Own A Piece Of History
Ancient Roman Toilet Bottle Candlestick Unguntarium Glass
Date: 1st/2nd Century AD
With truncated conical body. Rim outsplayed, folded up and in, and flattened; neck long and tubular; wall curves in at bottom; base slightly concave.
In very good condition, intact.
Ref. Roman glass in the Corning Museum of Glass, volume three No.1135.
One of the earliest types of blown-glass vessels is an elongated bottle with a short body and a long neck.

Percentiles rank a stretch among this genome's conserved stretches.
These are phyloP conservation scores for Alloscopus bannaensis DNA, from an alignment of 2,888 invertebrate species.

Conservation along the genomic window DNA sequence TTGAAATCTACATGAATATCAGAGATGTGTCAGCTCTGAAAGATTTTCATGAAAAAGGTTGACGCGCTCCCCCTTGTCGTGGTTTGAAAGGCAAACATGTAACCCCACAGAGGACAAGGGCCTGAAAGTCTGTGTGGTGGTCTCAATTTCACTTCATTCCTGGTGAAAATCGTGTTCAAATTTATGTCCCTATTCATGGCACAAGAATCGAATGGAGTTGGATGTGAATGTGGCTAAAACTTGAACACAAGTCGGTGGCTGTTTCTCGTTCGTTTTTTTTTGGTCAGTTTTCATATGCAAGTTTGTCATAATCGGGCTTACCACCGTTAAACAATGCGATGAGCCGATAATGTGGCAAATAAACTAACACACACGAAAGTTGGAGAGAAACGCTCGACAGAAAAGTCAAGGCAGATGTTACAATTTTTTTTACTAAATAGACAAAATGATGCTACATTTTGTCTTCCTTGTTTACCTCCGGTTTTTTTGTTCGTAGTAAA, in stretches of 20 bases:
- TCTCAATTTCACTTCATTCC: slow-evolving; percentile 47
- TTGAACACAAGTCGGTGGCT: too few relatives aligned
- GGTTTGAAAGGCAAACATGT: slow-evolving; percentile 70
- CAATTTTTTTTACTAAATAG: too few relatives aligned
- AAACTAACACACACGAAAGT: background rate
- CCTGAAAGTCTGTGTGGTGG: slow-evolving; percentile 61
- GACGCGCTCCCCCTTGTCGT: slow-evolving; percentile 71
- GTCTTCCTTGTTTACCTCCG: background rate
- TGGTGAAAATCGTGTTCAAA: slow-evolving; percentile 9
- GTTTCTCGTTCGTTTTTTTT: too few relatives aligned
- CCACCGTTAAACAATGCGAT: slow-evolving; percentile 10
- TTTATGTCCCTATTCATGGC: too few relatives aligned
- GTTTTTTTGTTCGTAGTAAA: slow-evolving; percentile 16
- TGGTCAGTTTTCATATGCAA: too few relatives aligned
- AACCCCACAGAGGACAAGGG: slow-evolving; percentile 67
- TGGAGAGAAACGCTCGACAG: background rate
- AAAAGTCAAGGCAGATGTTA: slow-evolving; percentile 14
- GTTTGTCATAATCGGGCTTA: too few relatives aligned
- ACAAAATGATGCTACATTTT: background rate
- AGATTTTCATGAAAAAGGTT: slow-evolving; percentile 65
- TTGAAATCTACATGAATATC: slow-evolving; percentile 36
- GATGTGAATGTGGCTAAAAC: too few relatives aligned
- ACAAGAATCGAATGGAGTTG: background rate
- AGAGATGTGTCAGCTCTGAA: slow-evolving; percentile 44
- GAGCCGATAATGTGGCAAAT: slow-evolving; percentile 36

The contents of such bottles could be poured out slowly, in tiny drops, and the small mouth was easily stoppered.
This type of bottle was popular during the Roman period all throughout the Empire, exhibiting very little variation.
Used as containers for perfumes and scented oils, they were frequently placed in burial caves and are thus
sometimes referred to as “tear bottles,” believed to have been used for collecting the tears
Ref: The Wonders of Ancient Glass At The Israel Museum, Jerusalem “Yael Israeli”